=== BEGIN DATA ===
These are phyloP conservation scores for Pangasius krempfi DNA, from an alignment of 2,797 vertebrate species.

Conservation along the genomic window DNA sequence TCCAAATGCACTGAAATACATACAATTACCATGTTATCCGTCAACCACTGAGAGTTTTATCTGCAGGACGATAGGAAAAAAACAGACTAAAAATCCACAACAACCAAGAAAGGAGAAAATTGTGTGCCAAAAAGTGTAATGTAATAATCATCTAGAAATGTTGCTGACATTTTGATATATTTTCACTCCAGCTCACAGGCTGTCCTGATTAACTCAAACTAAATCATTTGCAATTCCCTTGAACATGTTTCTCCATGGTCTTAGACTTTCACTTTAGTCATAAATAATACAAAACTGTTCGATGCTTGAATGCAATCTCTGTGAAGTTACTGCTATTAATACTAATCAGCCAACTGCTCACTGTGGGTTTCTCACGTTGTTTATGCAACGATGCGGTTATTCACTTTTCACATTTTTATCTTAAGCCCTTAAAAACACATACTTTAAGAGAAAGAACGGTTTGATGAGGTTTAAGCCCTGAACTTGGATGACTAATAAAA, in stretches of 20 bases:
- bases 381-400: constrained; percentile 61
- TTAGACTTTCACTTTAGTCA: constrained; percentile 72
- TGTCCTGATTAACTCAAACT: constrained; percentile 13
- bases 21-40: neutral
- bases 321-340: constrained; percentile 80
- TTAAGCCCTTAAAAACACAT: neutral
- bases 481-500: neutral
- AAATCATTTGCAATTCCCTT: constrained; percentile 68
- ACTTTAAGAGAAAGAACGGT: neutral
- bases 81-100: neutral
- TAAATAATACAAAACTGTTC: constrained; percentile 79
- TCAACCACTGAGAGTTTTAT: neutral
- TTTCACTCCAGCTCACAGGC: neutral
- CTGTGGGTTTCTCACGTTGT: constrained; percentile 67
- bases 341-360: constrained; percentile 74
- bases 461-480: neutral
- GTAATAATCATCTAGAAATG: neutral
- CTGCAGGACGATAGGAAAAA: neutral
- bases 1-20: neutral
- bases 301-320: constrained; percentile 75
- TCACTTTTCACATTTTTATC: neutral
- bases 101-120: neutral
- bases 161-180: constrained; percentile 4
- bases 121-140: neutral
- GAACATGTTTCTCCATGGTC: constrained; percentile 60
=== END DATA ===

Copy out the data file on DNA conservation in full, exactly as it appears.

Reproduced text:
These are phyloP conservation scores for Pangasius krempfi DNA, from an alignment of 2,797 vertebrate species.

Conservation along the genomic window DNA sequence TCCAAATGCACTGAAATACATACAATTACCATGTTATCCGTCAACCACTGAGAGTTTTATCTGCAGGACGATAGGAAAAAAACAGACTAAAAATCCACAACAACCAAGAAAGGAGAAAATTGTGTGCCAAAAAGTGTAATGTAATAATCATCTAGAAATGTTGCTGACATTTTGATATATTTTCACTCCAGCTCACAGGCTGTCCTGATTAACTCAAACTAAATCATTTGCAATTCCCTTGAACATGTTTCTCCATGGTCTTAGACTTTCACTTTAGTCATAAATAATACAAAACTGTTCGATGCTTGAATGCAATCTCTGTGAAGTTACTGCTATTAATACTAATCAGCCAACTGCTCACTGTGGGTTTCTCACGTTGTTTATGCAACGATGCGGTTATTCACTTTTCACATTTTTATCTTAAGCCCTTAAAAACACATACTTTAAGAGAAAGAACGGTTTGATGAGGTTTAAGCCCTGAACTTGGATGACTAATAAAA, in stretches of 20 bases:
- bases 381-400: constrained; percentile 61
- TTAGACTTTCACTTTAGTCA: constrained; percentile 72
- TGTCCTGATTAACTCAAACT: constrained; percentile 13
- bases 21-40: neutral
- bases 321-340: constrained; percentile 80
- TTAAGCCCTTAAAAACACAT: neutral
- bases 481-500: neutral
- AAATCATTTGCAATTCCCTT: constrained; percentile 68
- ACTTTAAGAGAAAGAACGGT: neutral
- bases 81-100: neutral
- TAAATAATACAAAACTGTTC: constrained; percentile 79
- TCAACCACTGAGAGTTTTAT: neutral
- TTTCACTCCAGCTCACAGGC: neutral
- CTGTGGGTTTCTCACGTTGT: constrained; percentile 67
- bases 341-360: constrained; percentile 74
- bases 461-480: neutral
- GTAATAATCATCTAGAAATG: neutral
- CTGCAGGACGATAGGAAAAA: neutral
- bases 1-20: neutral
- bases 301-320: constrained; percentile 75
- TCACTTTTCACATTTTTATC: neutral
- bases 101-120: neutral
- bases 161-180: constrained; percentile 4
- bases 121-140: neutral
- GAACATGTTTCTCCATGGTC: constrained; percentile 60